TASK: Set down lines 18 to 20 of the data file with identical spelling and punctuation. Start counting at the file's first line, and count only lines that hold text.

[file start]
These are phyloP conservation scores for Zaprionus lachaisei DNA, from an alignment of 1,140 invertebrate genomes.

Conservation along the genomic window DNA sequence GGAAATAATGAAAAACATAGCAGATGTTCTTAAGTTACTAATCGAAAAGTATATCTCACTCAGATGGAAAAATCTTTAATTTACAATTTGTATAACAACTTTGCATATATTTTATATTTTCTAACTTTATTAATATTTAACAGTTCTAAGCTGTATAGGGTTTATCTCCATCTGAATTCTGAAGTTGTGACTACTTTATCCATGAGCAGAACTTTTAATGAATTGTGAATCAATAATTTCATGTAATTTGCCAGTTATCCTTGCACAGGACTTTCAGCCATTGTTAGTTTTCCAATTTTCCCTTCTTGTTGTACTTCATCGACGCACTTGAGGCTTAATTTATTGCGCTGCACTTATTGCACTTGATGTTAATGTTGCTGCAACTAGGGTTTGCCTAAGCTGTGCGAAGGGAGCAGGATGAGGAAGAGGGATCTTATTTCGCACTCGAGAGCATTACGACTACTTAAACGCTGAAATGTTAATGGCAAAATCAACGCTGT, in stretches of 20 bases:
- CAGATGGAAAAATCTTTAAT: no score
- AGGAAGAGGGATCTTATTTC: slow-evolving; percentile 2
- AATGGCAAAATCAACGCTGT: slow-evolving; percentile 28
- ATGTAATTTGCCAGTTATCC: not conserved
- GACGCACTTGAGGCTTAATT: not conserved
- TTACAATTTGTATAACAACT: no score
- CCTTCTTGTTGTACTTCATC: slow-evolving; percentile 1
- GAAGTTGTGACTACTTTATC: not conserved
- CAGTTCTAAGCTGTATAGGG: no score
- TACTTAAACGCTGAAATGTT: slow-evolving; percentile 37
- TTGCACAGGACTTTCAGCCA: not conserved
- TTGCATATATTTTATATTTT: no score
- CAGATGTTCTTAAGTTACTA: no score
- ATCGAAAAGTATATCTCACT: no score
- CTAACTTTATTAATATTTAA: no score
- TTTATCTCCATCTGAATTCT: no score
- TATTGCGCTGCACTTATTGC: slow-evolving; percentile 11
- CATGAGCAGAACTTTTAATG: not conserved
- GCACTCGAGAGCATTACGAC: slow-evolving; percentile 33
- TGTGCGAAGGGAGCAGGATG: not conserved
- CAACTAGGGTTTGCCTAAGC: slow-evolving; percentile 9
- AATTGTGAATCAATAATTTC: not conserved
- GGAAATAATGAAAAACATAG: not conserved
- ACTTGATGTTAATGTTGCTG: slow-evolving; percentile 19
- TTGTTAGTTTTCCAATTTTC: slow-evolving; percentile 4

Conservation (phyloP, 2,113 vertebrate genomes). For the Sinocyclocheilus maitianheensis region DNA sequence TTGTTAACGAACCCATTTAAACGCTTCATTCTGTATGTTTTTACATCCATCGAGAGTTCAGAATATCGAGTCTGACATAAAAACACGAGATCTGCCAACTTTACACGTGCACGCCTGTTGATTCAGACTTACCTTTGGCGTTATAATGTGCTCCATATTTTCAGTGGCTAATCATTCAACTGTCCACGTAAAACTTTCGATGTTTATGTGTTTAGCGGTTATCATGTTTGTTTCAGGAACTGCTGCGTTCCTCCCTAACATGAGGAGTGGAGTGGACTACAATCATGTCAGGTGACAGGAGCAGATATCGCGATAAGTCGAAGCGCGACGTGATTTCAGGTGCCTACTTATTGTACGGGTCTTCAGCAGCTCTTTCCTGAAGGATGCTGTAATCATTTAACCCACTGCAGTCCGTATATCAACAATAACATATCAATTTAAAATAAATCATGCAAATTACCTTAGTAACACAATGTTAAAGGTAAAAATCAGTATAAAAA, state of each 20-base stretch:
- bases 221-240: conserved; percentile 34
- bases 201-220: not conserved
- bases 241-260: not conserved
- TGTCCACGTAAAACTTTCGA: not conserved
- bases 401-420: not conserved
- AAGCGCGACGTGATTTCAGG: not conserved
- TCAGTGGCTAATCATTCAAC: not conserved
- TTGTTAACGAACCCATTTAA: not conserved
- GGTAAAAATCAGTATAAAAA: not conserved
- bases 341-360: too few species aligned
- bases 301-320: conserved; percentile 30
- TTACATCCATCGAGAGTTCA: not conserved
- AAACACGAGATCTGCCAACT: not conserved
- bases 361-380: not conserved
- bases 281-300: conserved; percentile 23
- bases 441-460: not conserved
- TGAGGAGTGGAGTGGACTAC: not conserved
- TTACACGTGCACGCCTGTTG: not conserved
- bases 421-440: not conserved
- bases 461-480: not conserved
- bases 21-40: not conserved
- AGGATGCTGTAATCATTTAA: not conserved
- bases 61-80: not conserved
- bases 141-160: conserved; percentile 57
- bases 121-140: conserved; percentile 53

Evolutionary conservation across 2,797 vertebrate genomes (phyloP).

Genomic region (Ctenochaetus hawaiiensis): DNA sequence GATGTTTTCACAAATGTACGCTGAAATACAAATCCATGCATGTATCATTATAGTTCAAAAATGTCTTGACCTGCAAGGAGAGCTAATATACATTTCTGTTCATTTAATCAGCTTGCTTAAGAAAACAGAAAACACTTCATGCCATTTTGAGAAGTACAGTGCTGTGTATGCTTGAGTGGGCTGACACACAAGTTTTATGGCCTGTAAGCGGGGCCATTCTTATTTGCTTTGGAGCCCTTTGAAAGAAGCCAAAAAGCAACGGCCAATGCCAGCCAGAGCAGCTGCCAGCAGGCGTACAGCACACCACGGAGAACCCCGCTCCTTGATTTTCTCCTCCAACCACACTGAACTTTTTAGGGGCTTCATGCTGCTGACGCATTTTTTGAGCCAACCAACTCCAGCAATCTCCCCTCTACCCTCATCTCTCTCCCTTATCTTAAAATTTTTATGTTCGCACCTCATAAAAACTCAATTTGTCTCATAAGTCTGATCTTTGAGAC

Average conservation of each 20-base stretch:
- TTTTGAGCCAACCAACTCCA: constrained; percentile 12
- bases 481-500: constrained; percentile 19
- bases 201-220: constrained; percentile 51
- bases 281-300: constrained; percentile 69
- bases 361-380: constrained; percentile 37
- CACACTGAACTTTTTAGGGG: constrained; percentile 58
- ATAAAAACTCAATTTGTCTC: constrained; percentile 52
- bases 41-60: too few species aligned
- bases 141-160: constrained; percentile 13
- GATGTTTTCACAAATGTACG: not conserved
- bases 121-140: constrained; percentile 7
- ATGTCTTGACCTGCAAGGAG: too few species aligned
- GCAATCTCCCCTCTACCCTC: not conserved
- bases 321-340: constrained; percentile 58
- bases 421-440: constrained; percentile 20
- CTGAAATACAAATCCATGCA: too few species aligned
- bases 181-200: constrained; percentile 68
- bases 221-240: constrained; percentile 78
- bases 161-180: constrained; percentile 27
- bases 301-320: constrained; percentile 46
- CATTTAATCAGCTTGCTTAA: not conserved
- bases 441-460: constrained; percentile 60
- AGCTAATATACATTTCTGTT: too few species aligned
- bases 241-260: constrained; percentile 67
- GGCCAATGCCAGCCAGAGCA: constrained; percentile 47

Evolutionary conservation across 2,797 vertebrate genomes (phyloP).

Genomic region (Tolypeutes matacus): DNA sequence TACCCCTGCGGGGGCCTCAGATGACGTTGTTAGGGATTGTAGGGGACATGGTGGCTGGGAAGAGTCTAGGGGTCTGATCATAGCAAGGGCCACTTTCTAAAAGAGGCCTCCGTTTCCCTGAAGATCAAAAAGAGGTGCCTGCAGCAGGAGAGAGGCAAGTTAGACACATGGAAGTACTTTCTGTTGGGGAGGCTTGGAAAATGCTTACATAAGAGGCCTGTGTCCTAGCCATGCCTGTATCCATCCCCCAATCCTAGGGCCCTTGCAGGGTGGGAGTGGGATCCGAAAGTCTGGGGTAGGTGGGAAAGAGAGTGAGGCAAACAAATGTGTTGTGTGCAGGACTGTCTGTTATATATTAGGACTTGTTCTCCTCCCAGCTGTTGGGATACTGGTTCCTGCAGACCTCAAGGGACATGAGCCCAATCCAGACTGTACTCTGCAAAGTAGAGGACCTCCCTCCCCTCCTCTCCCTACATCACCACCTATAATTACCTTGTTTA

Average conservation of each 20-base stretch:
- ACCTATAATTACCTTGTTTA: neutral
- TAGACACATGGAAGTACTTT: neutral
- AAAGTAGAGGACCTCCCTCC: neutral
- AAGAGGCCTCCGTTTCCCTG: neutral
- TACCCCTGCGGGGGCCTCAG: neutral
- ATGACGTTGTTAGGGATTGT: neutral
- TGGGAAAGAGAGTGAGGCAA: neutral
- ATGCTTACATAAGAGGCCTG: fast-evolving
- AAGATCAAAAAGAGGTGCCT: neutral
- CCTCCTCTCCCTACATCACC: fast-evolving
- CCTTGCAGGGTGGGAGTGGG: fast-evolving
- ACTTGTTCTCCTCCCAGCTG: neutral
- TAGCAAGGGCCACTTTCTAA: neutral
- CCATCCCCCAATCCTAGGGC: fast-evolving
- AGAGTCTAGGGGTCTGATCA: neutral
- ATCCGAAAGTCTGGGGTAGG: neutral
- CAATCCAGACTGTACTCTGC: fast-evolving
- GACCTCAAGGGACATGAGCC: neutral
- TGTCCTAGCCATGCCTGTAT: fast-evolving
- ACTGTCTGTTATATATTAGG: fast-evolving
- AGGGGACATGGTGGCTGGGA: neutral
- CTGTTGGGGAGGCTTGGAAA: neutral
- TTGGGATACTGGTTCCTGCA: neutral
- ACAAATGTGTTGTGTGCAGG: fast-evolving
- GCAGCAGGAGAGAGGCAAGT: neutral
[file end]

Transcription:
- TTTATCTCCATCTGAATTCT: no score
- TATTGCGCTGCACTTATTGC: slow-evolving; percentile 11
- CATGAGCAGAACTTTTAATG: not conserved